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SAMJ: South African Medical Journal

On-line version ISSN 2078-5135
Print version ISSN 0256-9574

SAMJ, S. Afr. med. j. vol.106 n.9 Pretoria Sep. 2016 



'Shamed' Durban doctor claims ZAR20 million



A Durban doctor who was summarily marched out of his hospital in full view of patients and colleagues and later suspended, with his provincial health MEC pillorying him on a departmental website for allegedly refusing to treat a car-crash victim, this June sued his employers for ZAR20 million.

Dr Shaheen Seedat, a senior doctor at Mahatma Gandhi Hospital in Phoenix, issued the letter of demand to the KwaZulu-Natal (KZN) Department of Health in mid-June after being 'wrongfully' accused of failing to clinically assess a severely injured young man, Riveshan Tandather, aged 19, who was brought to the hospital on 11 July last year. Tandather later died. Seedat was reportedly called over to intervene in a 'signover' dispute between an emergency services staffer and hospital staff. The aggrieved ambulanceman laid the complaint.

KZN MEC for health, Sibongiseni Dhlomo, ordered a probe headed by Dr Henry Sunpath, posting on his department's website: 'I am appalled by the manner in which a [man who was] critically injured in a motor vehicle accident was dealt with.' Seedat's suspension was lifted in October after an internal enquiry cleared him. Five witnesses, including three doctors and nurses who were on duty on the day, plus an expert witness, testified. However, the matter was then 'escalated' to the Health Professions Council of South Africa, which Seedat's attorney Mervyn Sigamoney described as 'absurd'. He said his client had 'not laid a hand' on the deceased. The internal disciplinary hearing should never have taken place, as there was no case to answer, and had fully exonerated his client. No one in authority had yet apologised to Seedat who suffered hugely negative media exposure that left him a patient pariah. Dr Sunpath (a co-respondent in the civil proceedings) proceeded 'recklessly' against Dr Seedat, 'knowing' he was not the treating doctor. Sigamoney said he suspected that 'another agenda is at play here, and warned that the amount claimed could climb if the authorities continued to play hardball. 'My client's career is compromised and the taxpayer gets punished,' he added. Samuel Mkhwanazi, the provincial health department's spokesman, said it was 'government policy not to comment on such matters'. Sigamoney said Dr Seedat was frog-marched out of the hospital, in full view of the public and other professionals.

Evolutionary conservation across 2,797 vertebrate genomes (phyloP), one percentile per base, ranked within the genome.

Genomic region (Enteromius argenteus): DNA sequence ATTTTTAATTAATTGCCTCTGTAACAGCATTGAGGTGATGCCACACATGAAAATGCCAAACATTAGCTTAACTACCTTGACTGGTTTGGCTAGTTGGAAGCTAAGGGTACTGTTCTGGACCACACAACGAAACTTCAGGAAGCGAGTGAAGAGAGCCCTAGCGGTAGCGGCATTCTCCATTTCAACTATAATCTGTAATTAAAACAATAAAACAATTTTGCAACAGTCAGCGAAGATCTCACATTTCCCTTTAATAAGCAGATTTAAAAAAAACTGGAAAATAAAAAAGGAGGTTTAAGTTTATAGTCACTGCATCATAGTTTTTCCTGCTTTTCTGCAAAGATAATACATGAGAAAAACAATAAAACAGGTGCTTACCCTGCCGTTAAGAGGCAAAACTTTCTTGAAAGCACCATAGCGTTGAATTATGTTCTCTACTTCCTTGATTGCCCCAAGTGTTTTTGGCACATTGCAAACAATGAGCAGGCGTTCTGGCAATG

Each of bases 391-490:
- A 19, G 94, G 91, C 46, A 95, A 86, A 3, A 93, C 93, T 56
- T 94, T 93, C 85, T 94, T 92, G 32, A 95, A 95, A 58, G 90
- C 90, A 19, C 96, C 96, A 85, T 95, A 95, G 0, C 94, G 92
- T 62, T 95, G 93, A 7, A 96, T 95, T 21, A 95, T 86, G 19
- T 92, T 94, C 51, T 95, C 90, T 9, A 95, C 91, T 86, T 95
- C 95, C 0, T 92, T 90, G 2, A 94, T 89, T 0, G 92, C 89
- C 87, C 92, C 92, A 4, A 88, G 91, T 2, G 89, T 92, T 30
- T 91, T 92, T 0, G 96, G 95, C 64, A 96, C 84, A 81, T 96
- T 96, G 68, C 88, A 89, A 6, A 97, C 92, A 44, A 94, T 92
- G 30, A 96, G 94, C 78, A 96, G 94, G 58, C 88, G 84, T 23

Chris Bateman

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